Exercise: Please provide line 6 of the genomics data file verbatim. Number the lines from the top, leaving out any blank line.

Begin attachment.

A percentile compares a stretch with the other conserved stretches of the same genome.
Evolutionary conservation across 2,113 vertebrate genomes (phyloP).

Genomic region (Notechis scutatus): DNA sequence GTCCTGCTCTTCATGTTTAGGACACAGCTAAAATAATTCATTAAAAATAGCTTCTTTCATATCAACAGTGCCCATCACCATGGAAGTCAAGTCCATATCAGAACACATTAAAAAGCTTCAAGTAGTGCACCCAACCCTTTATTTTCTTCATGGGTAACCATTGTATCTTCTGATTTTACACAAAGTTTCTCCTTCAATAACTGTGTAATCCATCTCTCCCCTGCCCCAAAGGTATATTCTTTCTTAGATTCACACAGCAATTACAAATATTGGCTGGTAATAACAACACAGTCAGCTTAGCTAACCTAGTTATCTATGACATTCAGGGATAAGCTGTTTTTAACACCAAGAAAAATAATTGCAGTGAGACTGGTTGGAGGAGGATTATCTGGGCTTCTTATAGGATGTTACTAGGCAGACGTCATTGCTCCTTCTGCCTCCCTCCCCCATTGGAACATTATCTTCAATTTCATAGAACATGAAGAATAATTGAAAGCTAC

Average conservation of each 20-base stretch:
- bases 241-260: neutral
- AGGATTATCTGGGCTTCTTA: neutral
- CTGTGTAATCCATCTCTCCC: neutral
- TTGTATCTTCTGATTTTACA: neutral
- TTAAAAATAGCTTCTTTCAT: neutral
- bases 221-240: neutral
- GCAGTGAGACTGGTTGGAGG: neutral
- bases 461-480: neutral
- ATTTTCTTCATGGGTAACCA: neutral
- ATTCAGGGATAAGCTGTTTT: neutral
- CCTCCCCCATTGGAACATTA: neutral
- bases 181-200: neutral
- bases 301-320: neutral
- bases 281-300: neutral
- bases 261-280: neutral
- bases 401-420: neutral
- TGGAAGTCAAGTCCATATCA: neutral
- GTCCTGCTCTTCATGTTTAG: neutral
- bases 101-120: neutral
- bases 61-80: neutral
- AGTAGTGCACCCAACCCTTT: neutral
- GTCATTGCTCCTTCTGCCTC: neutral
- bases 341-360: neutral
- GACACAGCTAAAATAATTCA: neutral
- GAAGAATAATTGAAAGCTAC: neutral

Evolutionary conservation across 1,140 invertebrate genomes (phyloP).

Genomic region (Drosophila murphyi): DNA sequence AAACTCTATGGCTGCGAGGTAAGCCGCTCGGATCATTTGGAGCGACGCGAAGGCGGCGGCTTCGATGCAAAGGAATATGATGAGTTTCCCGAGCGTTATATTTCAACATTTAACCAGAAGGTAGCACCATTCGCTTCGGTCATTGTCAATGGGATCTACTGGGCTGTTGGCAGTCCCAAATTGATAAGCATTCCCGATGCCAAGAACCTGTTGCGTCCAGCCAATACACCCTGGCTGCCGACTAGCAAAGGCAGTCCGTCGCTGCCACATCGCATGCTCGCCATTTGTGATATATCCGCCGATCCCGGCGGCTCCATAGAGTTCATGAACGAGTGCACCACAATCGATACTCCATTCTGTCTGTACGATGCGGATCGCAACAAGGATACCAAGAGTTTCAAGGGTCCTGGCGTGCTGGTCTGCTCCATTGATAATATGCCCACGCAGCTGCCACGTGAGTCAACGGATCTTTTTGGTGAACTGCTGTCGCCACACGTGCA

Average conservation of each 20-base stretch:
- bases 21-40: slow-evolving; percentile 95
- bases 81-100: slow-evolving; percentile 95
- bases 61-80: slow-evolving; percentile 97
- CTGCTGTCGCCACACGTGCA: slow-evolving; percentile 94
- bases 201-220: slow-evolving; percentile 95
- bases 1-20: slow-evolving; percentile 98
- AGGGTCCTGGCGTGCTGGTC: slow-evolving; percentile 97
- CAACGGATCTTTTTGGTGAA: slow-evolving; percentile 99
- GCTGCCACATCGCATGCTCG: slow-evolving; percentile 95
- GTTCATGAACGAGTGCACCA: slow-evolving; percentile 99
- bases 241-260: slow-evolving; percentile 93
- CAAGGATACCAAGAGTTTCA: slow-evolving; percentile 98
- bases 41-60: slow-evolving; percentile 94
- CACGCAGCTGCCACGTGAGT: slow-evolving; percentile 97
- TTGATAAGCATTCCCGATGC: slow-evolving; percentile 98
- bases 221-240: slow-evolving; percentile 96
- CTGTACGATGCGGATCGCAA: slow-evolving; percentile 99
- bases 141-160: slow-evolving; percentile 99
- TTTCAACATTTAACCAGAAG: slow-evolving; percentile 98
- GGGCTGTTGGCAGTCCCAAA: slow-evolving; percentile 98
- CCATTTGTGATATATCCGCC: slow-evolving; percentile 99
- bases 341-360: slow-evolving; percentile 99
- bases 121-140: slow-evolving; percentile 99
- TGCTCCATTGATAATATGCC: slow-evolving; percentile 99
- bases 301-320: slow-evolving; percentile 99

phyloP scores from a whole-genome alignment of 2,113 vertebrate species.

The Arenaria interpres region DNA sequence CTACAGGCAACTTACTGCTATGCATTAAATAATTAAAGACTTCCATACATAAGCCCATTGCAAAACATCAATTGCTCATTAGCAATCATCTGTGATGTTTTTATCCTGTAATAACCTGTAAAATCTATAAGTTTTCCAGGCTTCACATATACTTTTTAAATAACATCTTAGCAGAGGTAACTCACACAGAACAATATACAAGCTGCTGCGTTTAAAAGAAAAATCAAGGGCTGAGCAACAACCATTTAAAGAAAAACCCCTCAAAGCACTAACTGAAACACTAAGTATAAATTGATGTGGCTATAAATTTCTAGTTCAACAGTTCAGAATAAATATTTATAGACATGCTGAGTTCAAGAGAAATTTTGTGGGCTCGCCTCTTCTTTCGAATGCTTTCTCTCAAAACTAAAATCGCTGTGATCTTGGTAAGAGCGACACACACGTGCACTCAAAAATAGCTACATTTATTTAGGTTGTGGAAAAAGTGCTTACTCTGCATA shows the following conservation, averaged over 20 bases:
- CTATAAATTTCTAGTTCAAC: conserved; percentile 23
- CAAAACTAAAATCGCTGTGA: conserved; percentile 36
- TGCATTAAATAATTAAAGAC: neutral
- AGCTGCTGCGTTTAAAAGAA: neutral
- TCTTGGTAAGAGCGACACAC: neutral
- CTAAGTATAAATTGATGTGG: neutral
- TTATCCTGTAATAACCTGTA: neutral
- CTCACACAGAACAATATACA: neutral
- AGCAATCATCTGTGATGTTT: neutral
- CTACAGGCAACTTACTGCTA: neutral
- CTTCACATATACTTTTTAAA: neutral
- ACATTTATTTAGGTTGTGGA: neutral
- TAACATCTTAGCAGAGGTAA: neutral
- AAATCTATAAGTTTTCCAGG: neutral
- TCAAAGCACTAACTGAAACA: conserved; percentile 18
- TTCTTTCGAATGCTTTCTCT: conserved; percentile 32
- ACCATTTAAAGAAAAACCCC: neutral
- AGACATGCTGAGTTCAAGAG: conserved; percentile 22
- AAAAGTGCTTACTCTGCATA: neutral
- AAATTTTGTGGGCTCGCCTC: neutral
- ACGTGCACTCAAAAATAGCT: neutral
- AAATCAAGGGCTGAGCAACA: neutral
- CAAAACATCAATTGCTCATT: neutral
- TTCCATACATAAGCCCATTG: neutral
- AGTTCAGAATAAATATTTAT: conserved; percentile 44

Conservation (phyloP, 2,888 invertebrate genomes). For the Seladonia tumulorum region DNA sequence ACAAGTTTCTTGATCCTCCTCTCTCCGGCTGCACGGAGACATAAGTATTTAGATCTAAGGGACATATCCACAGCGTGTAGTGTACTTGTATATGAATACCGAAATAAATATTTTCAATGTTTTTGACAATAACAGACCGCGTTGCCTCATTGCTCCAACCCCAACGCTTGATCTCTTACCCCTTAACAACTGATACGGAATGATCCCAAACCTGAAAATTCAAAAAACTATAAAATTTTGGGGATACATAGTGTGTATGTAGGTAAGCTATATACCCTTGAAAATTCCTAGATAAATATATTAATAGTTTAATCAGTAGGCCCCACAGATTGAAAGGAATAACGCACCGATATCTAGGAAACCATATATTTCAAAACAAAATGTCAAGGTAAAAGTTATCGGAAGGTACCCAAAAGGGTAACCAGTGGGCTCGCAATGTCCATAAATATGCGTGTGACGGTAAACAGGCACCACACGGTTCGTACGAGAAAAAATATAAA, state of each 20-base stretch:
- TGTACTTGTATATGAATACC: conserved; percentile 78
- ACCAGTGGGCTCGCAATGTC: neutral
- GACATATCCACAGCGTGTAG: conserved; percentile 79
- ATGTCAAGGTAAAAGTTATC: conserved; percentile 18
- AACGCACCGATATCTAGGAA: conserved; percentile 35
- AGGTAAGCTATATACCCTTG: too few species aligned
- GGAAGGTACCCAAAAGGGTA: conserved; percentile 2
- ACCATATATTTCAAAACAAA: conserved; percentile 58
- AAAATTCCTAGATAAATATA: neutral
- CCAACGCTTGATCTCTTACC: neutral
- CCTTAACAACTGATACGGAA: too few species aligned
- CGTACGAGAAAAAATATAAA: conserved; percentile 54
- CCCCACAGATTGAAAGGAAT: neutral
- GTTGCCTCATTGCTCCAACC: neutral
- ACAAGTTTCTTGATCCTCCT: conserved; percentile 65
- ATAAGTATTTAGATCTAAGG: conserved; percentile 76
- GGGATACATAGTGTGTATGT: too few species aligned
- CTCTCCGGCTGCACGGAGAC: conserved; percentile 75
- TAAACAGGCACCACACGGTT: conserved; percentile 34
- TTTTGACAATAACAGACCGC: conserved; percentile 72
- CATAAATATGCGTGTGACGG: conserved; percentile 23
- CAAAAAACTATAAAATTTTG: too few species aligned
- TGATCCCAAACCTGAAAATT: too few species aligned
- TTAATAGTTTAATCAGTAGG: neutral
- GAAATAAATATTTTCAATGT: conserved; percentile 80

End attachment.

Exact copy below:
- AGGATTATCTGGGCTTCTTA: neutral